Touko’s letter to Hely, 14 March 1945

Helsinki, 14 March ‘45

Dear Sophie,

It’s Wednesday and twelve o’clock. I’m going to my class at one; as I’ve a few moments to spare, I’ll start writing this now. I just got a letter from my father, please thank him for it.

It was really nice to have so many guests at Eetvini’s party, it was like the old times. It would also be nice if you could have so many voices in the Kulkunens that you could sing regularly.

Well, I did have something I wanted to ask you: could you please send my April ration card for milk here? I could buy cheese with it, which would be a lovely and useful addition to butter until Easter. I could buy marmalade with the fish card, but they won’t sell it to me here with my card, which is stamped in Turku, and getting the card stamped here is desperately complicated as I’d need to have some kind of certificate from the caretaker or the property manager or a housing board or I don’t know from where. I tried this measure, but the offices were so weird and wonderful that after I failed to get it done, I just decided to give up and use the cards in Turku. Kaija and I will be over in two weeks’ time. I just bought the tickets, i.e. a lot of tickets, because we’ll be going to the Ateneum and the Sibelius Academy, everyone from Turku, and we’ll have such a fun trip.

Last Sunday Kaija and I used Maija’s sled to fetch in my music cabinet from the island. It was an absolutely wonderful day. The sun was shining brightly, and the sea and all of nature was shrouded in glittery snow. My cabinet had been stored at an official’s house, and it had been well taken care of. And then we climbed to my former battery site to see the view. We climbed into the lookout tower, which had great views over the infinite sea, and then we went to my old command tent after first digging out the door from under the thick snow. It was in good conditions and untouched, and Kaija was genuinely impressed by its cosiness and the views, and for good reason, because it was quite comfortable, after all. I was a bit sad because the place was in quite good order and nothing had been touched, and yet it isn’t used for anything anymore. We thought about what fun it would be to ski there, to bring picnic things with us and make ersatz coffee on the stove in the little cabin, since there was some firewood left over from last summer in the corner of the hall. One could comfortably spend a whole day there sunbathing and enjoying the beauty of the surroundings. I was sad and overwhelmed by old memories from the time that I wish and I don’t wish to come back, and we pulled and pushed the sled across the ice towards the town. And now my music cabinet is so handsome, standing next to the wall. But boy, we were hungry when we returned from the trip.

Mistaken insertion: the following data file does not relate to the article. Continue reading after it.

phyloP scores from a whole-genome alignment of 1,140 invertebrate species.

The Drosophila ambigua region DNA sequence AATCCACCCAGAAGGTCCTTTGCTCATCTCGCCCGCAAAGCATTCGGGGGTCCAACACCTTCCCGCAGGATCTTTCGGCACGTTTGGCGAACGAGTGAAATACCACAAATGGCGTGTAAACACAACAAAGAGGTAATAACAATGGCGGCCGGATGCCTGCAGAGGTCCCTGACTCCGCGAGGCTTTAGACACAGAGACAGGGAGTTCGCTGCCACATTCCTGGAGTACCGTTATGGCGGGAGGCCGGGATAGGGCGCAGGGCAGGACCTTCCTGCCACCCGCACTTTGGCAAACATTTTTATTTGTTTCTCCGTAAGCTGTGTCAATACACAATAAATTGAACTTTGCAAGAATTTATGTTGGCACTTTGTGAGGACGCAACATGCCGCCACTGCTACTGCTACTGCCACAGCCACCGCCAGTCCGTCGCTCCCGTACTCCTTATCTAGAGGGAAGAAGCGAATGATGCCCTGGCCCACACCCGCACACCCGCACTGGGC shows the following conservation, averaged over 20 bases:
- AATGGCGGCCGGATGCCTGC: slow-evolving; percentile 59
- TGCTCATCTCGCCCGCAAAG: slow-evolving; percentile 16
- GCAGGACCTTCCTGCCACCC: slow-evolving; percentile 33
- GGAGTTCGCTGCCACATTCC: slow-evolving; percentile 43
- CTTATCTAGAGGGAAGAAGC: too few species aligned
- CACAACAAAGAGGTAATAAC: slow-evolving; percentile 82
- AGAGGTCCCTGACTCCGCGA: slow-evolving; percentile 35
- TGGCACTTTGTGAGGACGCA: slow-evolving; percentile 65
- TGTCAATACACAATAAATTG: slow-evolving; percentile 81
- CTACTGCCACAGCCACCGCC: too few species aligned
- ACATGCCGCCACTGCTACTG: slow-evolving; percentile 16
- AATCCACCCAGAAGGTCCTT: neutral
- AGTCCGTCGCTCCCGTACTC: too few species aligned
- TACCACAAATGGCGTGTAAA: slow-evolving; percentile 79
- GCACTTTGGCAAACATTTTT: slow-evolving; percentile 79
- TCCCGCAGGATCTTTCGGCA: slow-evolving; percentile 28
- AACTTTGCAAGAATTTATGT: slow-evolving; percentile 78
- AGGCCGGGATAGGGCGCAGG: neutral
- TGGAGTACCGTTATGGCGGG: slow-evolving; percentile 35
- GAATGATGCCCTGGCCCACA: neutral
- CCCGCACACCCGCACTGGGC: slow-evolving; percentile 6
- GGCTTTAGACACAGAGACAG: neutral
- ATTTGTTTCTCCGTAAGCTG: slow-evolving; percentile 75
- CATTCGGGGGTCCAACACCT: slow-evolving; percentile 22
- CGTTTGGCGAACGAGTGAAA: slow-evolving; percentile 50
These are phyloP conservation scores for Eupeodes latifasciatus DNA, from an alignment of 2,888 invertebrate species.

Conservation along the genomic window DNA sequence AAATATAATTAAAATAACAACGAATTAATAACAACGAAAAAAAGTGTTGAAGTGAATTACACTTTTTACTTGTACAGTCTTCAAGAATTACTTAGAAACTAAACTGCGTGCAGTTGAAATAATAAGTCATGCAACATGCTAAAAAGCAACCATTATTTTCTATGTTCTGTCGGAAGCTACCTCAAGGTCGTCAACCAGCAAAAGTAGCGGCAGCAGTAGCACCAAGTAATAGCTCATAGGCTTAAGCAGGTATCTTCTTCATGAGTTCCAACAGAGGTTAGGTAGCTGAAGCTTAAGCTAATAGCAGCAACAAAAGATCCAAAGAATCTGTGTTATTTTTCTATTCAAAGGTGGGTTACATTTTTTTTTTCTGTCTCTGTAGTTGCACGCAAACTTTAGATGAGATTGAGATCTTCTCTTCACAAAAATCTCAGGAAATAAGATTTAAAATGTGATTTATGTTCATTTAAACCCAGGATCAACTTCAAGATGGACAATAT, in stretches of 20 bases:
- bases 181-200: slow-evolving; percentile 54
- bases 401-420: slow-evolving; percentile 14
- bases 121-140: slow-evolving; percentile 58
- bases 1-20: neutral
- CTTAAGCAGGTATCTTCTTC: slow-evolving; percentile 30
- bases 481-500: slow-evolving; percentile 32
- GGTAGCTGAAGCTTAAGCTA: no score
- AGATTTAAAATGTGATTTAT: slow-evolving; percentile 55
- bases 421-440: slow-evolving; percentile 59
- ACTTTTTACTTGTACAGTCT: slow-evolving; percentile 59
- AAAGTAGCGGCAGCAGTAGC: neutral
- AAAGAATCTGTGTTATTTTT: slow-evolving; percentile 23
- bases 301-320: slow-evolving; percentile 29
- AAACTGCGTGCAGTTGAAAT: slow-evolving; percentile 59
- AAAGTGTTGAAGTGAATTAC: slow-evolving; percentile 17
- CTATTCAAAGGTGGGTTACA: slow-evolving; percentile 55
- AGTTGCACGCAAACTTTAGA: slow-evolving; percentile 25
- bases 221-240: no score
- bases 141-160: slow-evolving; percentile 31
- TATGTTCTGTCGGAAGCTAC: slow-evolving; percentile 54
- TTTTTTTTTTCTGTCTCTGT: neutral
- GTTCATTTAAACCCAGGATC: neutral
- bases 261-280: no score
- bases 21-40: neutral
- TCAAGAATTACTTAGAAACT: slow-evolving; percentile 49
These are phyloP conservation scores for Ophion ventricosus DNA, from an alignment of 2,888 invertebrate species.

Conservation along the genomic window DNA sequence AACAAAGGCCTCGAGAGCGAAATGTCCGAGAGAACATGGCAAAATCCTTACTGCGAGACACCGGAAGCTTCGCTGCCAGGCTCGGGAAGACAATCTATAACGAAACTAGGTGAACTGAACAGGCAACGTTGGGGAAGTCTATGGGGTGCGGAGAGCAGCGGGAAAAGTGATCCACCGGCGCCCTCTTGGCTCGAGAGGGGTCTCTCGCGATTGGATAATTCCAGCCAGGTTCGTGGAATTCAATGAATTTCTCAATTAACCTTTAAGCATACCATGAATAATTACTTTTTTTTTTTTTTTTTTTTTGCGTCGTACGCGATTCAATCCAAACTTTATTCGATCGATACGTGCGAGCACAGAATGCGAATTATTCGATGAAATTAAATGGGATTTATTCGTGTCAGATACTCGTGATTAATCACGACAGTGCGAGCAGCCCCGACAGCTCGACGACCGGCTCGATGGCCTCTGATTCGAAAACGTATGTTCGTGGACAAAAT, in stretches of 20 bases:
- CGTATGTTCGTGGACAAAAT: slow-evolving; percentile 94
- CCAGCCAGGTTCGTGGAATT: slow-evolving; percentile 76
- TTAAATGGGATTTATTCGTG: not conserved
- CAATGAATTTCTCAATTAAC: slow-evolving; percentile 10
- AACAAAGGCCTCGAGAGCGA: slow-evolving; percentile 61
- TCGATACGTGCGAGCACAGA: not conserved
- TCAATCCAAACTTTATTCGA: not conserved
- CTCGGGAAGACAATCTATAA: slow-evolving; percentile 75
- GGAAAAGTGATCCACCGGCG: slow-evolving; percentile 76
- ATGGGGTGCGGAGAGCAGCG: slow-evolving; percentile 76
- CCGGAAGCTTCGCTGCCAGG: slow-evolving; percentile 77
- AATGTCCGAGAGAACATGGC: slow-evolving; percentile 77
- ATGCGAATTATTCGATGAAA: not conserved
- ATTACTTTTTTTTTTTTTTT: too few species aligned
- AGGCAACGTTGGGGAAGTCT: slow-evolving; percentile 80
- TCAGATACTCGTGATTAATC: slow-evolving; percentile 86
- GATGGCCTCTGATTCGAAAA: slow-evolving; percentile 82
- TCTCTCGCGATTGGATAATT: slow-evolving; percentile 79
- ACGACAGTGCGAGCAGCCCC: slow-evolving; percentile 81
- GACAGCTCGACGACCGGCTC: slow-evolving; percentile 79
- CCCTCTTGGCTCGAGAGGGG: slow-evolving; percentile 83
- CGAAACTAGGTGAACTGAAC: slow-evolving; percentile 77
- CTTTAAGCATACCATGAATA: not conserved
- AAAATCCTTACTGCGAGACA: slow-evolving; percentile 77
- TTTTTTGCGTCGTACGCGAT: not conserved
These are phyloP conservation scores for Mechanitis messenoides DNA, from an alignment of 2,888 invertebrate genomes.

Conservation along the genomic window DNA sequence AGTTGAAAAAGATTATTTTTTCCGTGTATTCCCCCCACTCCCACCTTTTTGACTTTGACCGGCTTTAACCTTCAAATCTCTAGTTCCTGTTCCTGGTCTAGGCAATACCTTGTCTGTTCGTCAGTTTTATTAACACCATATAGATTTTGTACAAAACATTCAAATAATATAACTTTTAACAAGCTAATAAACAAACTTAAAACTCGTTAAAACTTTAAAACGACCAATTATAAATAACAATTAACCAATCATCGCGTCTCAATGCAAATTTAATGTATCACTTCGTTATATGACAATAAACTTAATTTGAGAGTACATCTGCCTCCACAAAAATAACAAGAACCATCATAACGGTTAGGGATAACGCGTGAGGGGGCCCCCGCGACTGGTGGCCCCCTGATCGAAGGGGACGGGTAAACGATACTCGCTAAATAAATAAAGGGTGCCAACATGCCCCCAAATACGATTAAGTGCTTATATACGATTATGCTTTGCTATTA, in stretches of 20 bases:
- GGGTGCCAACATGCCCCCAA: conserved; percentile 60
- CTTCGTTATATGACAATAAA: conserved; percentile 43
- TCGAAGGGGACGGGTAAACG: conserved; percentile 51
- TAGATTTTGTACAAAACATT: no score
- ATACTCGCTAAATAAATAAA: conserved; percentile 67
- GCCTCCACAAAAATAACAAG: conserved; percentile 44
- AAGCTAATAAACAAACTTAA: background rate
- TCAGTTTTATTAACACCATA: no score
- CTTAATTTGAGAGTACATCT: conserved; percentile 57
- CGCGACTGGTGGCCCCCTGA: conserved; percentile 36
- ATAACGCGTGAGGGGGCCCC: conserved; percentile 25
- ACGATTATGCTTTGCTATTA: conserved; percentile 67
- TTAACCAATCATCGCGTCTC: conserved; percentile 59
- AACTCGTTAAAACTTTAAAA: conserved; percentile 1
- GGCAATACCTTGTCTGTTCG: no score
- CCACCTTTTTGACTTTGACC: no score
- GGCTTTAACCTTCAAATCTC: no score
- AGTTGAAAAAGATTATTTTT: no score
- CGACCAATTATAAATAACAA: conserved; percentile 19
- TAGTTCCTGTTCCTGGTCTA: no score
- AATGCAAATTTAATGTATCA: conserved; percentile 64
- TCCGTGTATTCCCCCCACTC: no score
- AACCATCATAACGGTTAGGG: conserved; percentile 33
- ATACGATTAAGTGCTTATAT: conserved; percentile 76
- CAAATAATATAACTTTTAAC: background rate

I need to go to class now, I’ll continue when I return. 

Hello again. I came to Stockmann’s writing room from class, since Mainio has a pupil at our home. It’s fun to sit here and write for a change.

What was I going to tell you? Yesterday we gathered at one of the girl’s places to play and sing. The girl had baked all sorts of delicacies, which we had with ersatz coffee while having a lively chat and even bursting into song every so often. She has a lovely voice and is, indeed, almost ready to be a professional singer. She’s a really nice girl. We had a great time, perhaps a bit too loud as we joined the chorus. Later in the evening, our choir director Tapani Heiskanen, who is a genius and also has perfect pitch and a really innate gift for music, had a flash of inspiration. We sat in the twilight, comfortable on the sofa, on a chair or on the floor, when this genius began to improvise. He played gentle atmospheric poetic tunes on the piano, a long chain of moonlit motifs that we listened to, holding our breath. This may sound odd to a bystander, but we really did enter a great space of art somewhere beyond a hazy distance. That’s when my Mami came close to me; I felt her close to me. All of a sudden, as if triggered by a sympathy of souls, he started to play the song “Mother’s Eyes”. I haven’t really liked it when I’ve heard Hagelstam singing it on the radio, but at that moment I understood the beauty of the melody, and the peaceful pianissimo gave me a memory that is one of the richest and brightest experiences in my life. In that emotional atmosphere, I felt that I had reached the heart and soul of music.

So the evening went on until midnight, and I didn’t get home until 1 o’clock. Please don’t get upset now but I was a bit annoyed by the bluntness that Mainio greeted me with, “you’re home so late again”, though the last time I came home after midnight was when I’d been at our annual party. Don’t say anything to him. I wouldn’t like that. Funny that I even wrote this to end the letter. I’m running out of paper. Bye for now. Best regards, Touko